As of October 22, Forward had $400,000 of the $734,104 it has raised left to spend.

Measure LV’s support is based among the city’s neighborhood associations, activists and others in the slow-growth movement that oppose many of the proposed multi-floor, “mixed-use” apartment complexes replacing older, one- and two-story buildings.

Nearly all of the City’s elected officials and civic and business leaders oppose LV, saying the measure is to restrictive and would impose a barrier for plans to address Santa Monica’s housing shortage.

The contentious final days of the 2016 campaign also included last-minute developments in the race for four open council seats.

Phil Brock, who entered the race last month as a write-in candidate for City Council, sent an email blast seeking support ("Brock Launches Write-in Campaign for Santa Monica City Council," October 19, 2016).

Brock had opted not to run, then changed his mind, he said, at the urging of supporters. Development is one of the biggest complaints he was hearing, he said, and that prompted him to join LV’s ranks.

It is unclear what impact Brock's entrance into the race will have.

Meanwhile, the Transparency Project, a local watchdog group with slow-growth ties, announced Wednesday that it had filed two complaints with the City against Council Member Terry O’Day, one of four incumbents in Tuesday’s council race.

The complaints -- which Transparency officials said had “just come to light” -- allege that O’Day violated the Oaks Initiative by receiving a campaign contribution from Marc Luzatto, the principal of Village Trailer Park, after voting to approve a development agreement in Luzatto’s favor.

In response, O’Day said his campaign followed the provisions of the City's voter-approved Oaks Initiative and “had an oversight in our OAKS compliance review this filing period, and when it came to our attention, we immediately returned the funds.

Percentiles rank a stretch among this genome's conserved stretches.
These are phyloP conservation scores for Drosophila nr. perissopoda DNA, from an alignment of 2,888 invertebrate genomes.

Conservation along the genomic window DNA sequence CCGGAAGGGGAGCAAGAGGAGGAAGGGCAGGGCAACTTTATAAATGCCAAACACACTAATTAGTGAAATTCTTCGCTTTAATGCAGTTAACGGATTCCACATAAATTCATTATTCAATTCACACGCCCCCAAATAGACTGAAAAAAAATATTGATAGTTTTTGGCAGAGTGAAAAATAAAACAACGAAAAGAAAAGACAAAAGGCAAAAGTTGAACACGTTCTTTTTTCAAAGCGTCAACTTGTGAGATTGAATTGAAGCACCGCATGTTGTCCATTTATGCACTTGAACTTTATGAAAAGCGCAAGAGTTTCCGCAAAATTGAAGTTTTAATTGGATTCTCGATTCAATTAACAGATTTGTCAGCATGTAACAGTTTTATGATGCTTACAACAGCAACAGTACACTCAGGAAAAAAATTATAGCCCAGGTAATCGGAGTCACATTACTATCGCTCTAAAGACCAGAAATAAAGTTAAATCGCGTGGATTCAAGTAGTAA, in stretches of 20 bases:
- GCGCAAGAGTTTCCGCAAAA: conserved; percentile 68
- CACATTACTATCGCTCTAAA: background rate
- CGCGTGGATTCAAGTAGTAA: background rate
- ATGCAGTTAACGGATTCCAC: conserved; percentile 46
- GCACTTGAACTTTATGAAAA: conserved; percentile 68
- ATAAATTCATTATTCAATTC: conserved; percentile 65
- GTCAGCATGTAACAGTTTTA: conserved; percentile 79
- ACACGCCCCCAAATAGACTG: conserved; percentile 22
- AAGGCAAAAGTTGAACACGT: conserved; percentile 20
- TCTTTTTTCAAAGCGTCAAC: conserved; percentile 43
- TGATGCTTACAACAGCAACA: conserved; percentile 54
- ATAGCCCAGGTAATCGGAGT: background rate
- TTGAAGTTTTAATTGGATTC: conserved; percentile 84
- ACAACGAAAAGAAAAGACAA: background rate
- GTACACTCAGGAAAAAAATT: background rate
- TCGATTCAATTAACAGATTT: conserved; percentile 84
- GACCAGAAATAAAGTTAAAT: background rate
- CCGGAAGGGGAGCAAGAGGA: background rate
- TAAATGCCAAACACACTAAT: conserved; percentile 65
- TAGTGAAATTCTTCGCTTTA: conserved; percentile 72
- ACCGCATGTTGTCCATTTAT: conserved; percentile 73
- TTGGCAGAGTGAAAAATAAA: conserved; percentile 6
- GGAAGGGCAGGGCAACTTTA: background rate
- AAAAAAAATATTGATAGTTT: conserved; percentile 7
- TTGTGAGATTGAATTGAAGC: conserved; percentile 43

“We appreciate our community watchdogs for helping the entire Council to comply with a very complicated law,” he added.

The Oaks Initiative prohibits the City’s public officials from, among other things, receiving campaign contributions or a job from contractors and developers after approving a public benefit for them.

One other late campaign flare-up involved a council member who said his name was used without his consent in a letter delivered on doorsteps opponents of LV.

Councilmember Kevin McKeown, a slow-growth advocate who strongly opposes the measure, said a letter sent by Santa Monica Forward entitled “A Message from Kevin McKeown about the dangers of LV” included portions of emails he’d sent to constituents -- but that letter itself was not from him.

“I stand by those quotes, and my reasons for urging a 'no' vote,” McKeown said in an email to the Lookout. "However, the printed piece is not a ‘message from me.’ I did not create it, I did not authorize it, and I did not pay for it."

Abdo did not respond to a request for comment.

Jorge Casuso contributed to this report.